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Inside Wall Street


Delta Weathers the Storm

It has been a while since an airline stock hit the top of the Street's favored list, but the world's largest carrier, Delta Air Lines (DAL), is beating the odds. Of 13 major analysts who track Delta, 12 rate it a buy, and one tags it hold. What sets Delta apart from rivals is not just its lean cost structure and aggressive cuts in overseas capacity but also the boost to its profit outlook from the October 2008 merger with Northwest Airlines. These factors make Delta an attractive buy, says Daniel McKenzie of Next Generation Equity Research, despite the shares' fast climb to 9.06, up from a 52-week low of 3.51 on Mar. 6. The stock is still below its 52-week high of 12.65 on Jan. 6, he notes, trading at about 4.5 times its earnings before interest, taxes, depreciation, amortization, and aircraft rental expense. McKenzie says it deserves to trade at 6 times earnings, or 14 a share, barring a sharp spike in oil prices. His target of 14 is based on his forecast that Delta will earn $1.20 in 2010 and $1.55 in 2011.

Standard & Poor's (MHP) Jim Corridore, who rates Delta a buy, says the merger gives the airline increased scale and big synergies on costs. Helane Becker of Jesup & Lamont, also a bull, says bookings and pricing are better than they have been all year. She sees Delta earning $1.13 a share in 2010 on sales of $33.9 billion, vs. an estimated loss in 2009.

Unless otherwise noted, neither the sources cited in Inside Wall Street nor their firms hold positions in the stocks under discussion. Similarly, they have no investment banking or other financial relationships with them.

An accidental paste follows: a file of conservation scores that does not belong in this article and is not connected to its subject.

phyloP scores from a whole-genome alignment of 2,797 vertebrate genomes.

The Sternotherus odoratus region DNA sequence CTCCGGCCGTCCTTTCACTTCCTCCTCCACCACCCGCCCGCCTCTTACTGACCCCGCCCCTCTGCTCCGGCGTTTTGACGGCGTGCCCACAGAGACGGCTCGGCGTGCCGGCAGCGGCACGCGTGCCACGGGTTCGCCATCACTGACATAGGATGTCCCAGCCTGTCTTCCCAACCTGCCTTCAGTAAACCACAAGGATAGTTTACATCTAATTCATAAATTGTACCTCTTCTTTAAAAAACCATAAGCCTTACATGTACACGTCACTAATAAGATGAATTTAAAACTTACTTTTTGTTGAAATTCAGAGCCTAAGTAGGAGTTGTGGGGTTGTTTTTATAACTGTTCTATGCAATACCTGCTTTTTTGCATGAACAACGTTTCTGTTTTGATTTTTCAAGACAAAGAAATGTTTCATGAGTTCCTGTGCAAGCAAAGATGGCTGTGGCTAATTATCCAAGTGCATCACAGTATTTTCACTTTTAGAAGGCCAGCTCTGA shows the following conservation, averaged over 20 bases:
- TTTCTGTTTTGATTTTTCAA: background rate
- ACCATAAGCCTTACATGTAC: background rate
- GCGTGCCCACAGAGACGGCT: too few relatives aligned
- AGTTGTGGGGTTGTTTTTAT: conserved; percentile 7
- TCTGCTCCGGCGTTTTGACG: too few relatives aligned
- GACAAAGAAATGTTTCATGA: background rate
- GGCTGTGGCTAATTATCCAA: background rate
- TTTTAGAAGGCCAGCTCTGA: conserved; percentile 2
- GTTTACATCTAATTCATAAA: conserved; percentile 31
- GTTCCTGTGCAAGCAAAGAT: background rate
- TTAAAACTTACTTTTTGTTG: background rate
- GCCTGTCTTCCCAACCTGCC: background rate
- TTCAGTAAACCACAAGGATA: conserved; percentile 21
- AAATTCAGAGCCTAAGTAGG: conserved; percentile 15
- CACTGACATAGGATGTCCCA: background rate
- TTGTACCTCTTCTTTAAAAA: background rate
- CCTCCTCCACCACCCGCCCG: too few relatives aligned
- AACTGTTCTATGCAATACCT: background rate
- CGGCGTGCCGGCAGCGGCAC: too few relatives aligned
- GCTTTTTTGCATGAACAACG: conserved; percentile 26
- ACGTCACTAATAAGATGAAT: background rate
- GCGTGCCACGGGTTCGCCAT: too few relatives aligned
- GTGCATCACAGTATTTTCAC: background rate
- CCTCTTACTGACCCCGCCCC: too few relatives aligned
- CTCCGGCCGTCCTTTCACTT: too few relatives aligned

New Sparkle at Tiffany

Shares of Tiffany (TIF) vaulted to a 52-week high of 41.75 on Oct. 14, up from 16 on Mar. 6, as analysts saw fresh shine at the retailer of fine jewelry, even amid a weak economy.

Tiffany is focusing more on smaller store formats offering "lower-priced, higher-margin products that have enhanced productivity," reports Zacks Investment Research, which rates Tiffany outperform. To stop sales erosion, Tiffany has reduced its workforce and new-store openings. Zacks forecasts Tiffany will earn $1.73 a share on revenues of $2.5 billion in 2009 and $2.04 on $2.7 billion in 2010, vs. 2008's $2.34 on $2.8 billion.

Kimberly Greenberg of Citigroup (C) says Tiffany may gain from widespread liquidation of other jewelers and store closures—starting in the fourth quarter, when consumer spending should stabilize. She expects the stock to hit 50 in a year.

Unless otherwise noted, neither the sources cited in Inside Wall Street nor their firms hold positions in the stocks under discussion. Similarly, they have no investment banking or other financial relationships with them.

P&G Is Set to Bubble Up

Procter & Gamble (PG), No. 1 in consumer products, is supposed to be the ultimate defensive enterprise for weathering hard times. But sales in fiscal 2009 ended June 30 slid 3%, with flat operating-profit margins. This has restrained the stock's rise: It's at 57.33, up from a low of 43 on Mar. 9.

But Edwin Walczak of investment bank Vontobel, which owns shares, sees P&G at 73 in a year. Part of the trouble, he notes, was that the company upgraded the quality of its top products, such as Tide and Pampers, and this meant raising prices. But Walczak foresees earnings of $4.25 a share in 2011, compared with $4.14 in 2010 and $4.26 in 2009.

Douglas Lane of investment company Jefferies, who rates P&G a buy, says it's also more attractive now because of restructuring, accelerated investment spending, and new CEO Robert McDonald.

Unless otherwise noted, neither the sources cited in Inside Wall Street nor their firms hold positions in the stocks under discussion. Similarly, they have no investment banking or other financial relationships with them.

Marcial writes the Inside Wall Street column for BusinessWeek. In 2008, FT Press published the book Gene Marcial's 7 Commandments of Stock Investing.


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